“And if you want live high, live high;
And if you want to live low, live low;
Cuz there’s a million ways to go, you know that there are.”
—Cat Stevens (Yusuf Islam), “If You Want to Sing Out, Sing Out”
“Dinner at eight, Harold. And do try and be a little more vivacious.”
—Mrs. Chasen (Harold’s mother)
“I feel that much of the world’s sorrow comes from people who are this, yet allow themselves to be treated as that.”
For a double date night, we caught a screening of Harold and Maude at Chicago Tribune film critic Mark Caro’s series, “Is It Still Funny?” I was astonished to learn that this film was a box office bomb. Indeed, many respected critics, Roger Ebert and Vincent Canby among them, were not impressed when it originally came out (http://www.rogerebert.com/reviews/harold-and-maude-1972 ) (http://www.nytimes.com/movie/review?res=990CE7DF1138EF34BC4951DFB467838A669EDE ). Maybe its morbid overtones and absurdist deadpan black humor put people off. Maybe, like some of the authority figures in the film, the idea of the title characters “doing it” grossed them out. Maybe they couldn’t see beyond the obvious to get the point of the whole thing. Whatever it was, they clearly missed the beauty here. I don’t know, but Harold and Maude is one of my all-time favorites.
Young Harold Chasen (Bud Cort) is obsessed with death, probably because he’s not particularly invested in his own privileged life. He stages elaborate and often gruesome suicides to distress his wealthy, prim, socialite mother (Vivian Pickles). He drives a hearse. He hangs out in cemeteries. He crashes random funerals. One day, Harold crosses paths with Maude (Ruth Gordon), a crazy old lady he saw scarfing down an apple and sneezing loudly at a burial just a few days earlier. She approaches him in church during a funeral mass, and afterwards drives off in the priest’s car. Harold doesn’t know what to make of her. Maude is wacky and carefree with a rebellious streak. She lives in an old train car. She talks incessantly about life. She used to “liberate” canaries from pet shops, and now she enlists his assistance in rescuing a tree from a city sidewalk. Maude takes Harold on something of a roller coaster ride, going on adventures and showing him life’s many pleasures: art, music, dancing, flowers, just being alive. After he sabotages his mother’s attempts to find him a wife through a computer dating service, Harold decides to marry Maude. Their relationship culminates with a surprise party he throws for her 80th birthday—and a surprise she gives him.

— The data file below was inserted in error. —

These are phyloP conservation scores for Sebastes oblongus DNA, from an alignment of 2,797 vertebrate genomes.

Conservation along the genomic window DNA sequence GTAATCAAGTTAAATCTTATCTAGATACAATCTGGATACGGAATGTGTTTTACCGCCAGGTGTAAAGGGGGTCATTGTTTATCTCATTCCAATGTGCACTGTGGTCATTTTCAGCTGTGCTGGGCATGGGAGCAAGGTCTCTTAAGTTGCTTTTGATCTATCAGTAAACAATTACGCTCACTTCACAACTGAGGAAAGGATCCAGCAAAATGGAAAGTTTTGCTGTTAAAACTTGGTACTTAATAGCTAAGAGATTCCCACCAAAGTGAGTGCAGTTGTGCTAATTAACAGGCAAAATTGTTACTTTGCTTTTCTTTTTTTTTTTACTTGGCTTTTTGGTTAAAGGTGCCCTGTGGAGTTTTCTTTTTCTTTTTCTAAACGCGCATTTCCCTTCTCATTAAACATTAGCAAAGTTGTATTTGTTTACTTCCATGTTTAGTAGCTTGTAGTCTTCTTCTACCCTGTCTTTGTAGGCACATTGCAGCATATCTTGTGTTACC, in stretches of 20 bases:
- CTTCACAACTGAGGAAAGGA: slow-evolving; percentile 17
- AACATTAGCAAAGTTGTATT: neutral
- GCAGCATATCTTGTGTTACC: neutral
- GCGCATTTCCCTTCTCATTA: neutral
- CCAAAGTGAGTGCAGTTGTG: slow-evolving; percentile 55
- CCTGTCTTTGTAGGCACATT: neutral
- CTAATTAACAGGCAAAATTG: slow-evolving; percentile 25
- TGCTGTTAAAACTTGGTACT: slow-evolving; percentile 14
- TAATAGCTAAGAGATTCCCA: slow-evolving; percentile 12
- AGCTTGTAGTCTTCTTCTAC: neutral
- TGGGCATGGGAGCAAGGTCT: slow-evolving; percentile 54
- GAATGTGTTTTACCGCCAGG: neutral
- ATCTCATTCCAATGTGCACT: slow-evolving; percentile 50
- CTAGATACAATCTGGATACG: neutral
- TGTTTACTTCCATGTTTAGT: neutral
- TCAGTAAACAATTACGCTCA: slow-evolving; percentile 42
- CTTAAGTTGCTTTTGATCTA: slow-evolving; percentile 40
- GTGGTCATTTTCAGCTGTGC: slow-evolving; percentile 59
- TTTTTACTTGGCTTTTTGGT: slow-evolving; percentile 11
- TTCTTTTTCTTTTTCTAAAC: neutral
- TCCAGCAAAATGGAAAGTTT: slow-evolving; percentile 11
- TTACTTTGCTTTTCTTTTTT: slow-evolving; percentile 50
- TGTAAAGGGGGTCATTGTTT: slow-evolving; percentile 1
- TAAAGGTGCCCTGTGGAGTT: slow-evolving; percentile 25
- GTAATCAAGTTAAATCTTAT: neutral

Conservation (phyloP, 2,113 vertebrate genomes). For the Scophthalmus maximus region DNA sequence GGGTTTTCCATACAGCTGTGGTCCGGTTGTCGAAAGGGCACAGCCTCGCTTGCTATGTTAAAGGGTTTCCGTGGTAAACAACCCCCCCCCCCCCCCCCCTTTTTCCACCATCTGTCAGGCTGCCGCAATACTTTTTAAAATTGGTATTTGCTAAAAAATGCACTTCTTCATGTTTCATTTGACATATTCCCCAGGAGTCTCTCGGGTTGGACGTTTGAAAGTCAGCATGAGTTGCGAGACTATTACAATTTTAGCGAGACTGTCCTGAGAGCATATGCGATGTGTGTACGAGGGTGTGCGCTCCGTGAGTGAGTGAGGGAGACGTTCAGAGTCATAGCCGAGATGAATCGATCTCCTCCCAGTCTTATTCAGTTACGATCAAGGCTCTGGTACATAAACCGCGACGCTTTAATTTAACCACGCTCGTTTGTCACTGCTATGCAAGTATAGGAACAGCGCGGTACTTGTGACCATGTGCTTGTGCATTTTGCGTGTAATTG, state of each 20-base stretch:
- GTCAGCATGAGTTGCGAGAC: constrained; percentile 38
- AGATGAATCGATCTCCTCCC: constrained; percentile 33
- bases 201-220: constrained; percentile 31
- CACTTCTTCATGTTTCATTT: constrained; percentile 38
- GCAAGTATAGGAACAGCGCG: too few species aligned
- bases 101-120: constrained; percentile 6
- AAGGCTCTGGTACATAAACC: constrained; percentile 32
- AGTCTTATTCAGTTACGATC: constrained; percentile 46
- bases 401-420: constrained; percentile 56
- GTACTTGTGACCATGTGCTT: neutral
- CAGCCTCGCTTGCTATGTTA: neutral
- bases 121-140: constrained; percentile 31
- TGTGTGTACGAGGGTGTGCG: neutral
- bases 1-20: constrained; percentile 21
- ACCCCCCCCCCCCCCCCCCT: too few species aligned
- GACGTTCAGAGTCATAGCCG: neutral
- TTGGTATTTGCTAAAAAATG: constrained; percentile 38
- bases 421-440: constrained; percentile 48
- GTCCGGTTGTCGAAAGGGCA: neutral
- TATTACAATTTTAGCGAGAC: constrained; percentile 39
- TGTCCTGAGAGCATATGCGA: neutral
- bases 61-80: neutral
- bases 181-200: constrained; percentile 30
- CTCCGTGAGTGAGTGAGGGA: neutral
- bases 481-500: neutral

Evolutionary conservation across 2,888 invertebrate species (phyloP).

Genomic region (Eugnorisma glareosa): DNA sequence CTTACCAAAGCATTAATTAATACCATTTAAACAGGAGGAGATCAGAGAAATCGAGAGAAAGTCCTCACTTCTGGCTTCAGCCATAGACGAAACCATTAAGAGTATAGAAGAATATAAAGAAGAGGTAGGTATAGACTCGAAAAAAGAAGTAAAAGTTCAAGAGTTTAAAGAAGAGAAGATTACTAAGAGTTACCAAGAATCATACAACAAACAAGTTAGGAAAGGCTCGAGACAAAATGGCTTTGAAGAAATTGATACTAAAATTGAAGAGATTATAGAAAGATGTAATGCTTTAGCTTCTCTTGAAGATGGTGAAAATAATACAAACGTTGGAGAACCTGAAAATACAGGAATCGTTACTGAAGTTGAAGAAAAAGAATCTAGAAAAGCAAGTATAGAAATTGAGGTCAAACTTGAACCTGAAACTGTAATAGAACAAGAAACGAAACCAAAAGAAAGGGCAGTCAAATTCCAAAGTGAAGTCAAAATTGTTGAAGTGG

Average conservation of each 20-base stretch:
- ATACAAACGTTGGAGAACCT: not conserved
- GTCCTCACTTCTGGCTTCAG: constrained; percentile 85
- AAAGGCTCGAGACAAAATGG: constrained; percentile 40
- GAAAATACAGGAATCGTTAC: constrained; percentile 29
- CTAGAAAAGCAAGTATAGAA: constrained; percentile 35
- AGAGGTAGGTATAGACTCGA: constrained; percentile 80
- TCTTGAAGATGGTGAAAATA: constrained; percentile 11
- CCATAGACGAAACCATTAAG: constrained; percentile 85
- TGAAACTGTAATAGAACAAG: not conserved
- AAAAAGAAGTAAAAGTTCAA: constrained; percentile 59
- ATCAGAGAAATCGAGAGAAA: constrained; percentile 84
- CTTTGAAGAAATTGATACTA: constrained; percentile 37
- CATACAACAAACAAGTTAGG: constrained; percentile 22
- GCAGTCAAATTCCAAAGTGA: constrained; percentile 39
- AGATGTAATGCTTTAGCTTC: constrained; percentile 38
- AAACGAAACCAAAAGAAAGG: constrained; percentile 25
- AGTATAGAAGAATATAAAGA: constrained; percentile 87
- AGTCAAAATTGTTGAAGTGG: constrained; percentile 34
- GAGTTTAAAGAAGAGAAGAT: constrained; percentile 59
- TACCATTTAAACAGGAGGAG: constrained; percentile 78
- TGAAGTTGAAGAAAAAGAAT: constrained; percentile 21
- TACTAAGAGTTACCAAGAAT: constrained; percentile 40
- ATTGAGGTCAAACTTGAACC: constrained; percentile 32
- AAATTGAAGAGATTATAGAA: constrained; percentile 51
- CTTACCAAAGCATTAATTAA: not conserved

Harold and Maude, which started out as a masters thesis that screenwriter Colin Higgins wrote at UCLA, easily could have slid into a mawkish mess. It doesn’t, though: it’s deceptively deep, and director Hal Ashby strikes an inimitable balance of sweet and weird. For one thing, he keeps things simple and lets them unfold naturally. Harold and Maude are both odd, but not in a forced or creepy way; they’re tender, relatable, and even adorable despite the fact that they make an unlikely match and cause discomfort to everyone around them. Their chemistry, like this entire film, has an easiness to it. Cat Stevens’s breezy soundtrack is the perfect accompaniment—I can’t imagine anyone else’s music here (Ashby originally approached Elton John: http://mentalfloss.com/article/69546/10-perfectly-paired-facts-about-harold-and-maude ). The story is interesting far beyond a formulaic romantic comedy; it maintains its edge with biting and macabre humor—fake suicides, dates gone horribly wrong, sessions with a psychiatrist, Harold’s fake murder of Maude, and that hilariously ghasly denouncement from a repressed priest (Eric Christmas). Pickles is flawlessly uptight and understated, and watching her is a delight in every single scene she has. Tom Skerritt (he’s the cop) in a small early role is a bonus. The tone and look both grow cheery as Maude pulls Harold out of his shell and he starts making his own choices.
This film has so many moments that still give me chills, not the least of which is Harold’s cry when he learns what Maude has done on her birthday. The hospital scene is wrenching for so many different reasons. The conversation in the daisy patch that pans out and turns into a graveyard (a la Arlington National Cemetery) and the momentary glimpse of the tattoo on Maude’s arm are subtle but jolting. Harold’s metamorphosis is the best part: standing on top of a cliff holding his banjo, he walks away playing “If You Want to Sing Out, Sing Out.” It’s one of the few happy endings to a film that I truly love.
In 1997, the United States Library of Congress deemed Harold and Maude “culturally, historically, or aesthetically significant” and selected it for preservation in the National Film Registry (https://www.loc.gov/programs/national-film-preservation-board/film-registry/complete-national-film-registry-listing/).
(Music Box) A+